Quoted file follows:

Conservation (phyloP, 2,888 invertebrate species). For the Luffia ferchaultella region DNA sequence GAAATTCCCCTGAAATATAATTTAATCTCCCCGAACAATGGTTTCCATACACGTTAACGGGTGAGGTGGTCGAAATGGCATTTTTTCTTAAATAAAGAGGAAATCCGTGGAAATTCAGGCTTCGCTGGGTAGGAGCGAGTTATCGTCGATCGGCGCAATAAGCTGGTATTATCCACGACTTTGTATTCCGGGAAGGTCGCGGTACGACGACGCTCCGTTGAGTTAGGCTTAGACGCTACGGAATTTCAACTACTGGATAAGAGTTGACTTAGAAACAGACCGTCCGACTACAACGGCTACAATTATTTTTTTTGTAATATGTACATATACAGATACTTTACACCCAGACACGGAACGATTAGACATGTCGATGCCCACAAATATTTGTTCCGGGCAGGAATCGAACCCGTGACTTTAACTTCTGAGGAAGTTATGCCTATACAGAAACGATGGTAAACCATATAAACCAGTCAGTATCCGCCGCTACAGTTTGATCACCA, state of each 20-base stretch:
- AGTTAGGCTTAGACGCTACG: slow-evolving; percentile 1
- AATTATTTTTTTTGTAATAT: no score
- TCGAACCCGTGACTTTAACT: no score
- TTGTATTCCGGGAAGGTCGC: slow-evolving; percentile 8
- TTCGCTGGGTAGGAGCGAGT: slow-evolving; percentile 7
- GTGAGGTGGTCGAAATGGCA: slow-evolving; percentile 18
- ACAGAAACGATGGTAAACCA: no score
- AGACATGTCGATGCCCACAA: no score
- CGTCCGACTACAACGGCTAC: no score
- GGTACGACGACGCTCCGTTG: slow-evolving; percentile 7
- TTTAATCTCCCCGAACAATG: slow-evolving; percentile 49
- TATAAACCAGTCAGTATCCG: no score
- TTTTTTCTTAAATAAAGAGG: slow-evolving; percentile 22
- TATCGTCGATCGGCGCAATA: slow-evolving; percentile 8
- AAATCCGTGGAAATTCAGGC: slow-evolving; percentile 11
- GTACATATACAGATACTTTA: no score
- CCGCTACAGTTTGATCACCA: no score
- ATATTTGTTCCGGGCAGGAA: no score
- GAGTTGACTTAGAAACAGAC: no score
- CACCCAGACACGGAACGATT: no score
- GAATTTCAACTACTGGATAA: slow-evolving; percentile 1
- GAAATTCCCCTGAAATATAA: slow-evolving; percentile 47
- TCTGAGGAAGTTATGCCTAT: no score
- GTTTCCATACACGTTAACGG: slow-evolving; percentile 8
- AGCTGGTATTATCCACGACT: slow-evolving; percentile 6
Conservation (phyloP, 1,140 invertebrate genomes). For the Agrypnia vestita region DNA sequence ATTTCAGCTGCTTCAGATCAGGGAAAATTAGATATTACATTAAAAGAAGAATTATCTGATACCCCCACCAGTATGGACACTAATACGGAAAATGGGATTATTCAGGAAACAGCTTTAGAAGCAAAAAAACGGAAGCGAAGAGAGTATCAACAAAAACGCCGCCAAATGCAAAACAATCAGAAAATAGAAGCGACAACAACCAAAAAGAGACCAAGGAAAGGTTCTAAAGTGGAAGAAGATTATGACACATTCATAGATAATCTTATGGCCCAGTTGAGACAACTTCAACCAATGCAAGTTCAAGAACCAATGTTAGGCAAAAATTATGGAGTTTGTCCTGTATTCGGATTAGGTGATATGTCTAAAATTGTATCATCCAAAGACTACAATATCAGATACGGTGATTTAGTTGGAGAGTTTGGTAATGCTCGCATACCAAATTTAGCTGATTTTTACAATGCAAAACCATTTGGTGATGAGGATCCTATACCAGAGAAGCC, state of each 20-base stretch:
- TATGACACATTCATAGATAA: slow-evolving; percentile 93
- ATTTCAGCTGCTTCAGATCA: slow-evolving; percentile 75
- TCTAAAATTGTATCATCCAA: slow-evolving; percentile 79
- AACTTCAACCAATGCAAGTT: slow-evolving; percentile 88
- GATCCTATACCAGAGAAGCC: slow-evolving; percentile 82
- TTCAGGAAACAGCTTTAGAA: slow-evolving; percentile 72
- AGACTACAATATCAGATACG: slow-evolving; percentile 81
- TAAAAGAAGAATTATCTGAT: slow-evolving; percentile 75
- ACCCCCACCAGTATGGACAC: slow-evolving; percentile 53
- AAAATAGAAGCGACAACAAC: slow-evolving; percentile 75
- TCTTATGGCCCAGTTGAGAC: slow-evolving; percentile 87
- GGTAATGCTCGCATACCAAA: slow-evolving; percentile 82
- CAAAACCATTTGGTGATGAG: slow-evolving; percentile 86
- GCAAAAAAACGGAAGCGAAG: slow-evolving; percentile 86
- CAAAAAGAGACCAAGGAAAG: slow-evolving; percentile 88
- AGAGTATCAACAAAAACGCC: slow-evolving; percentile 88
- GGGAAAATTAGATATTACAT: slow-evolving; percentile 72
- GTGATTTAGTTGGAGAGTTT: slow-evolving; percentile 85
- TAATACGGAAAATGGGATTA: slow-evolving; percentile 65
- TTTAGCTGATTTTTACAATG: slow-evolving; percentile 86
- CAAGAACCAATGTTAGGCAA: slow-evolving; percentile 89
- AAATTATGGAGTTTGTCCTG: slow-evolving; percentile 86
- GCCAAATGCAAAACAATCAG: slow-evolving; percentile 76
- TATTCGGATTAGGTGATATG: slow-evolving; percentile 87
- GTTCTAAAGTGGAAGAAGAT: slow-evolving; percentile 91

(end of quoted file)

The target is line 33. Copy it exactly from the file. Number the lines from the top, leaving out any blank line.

- TTCAGGAAACAGCTTTAGAA: slow-evolving; percentile 72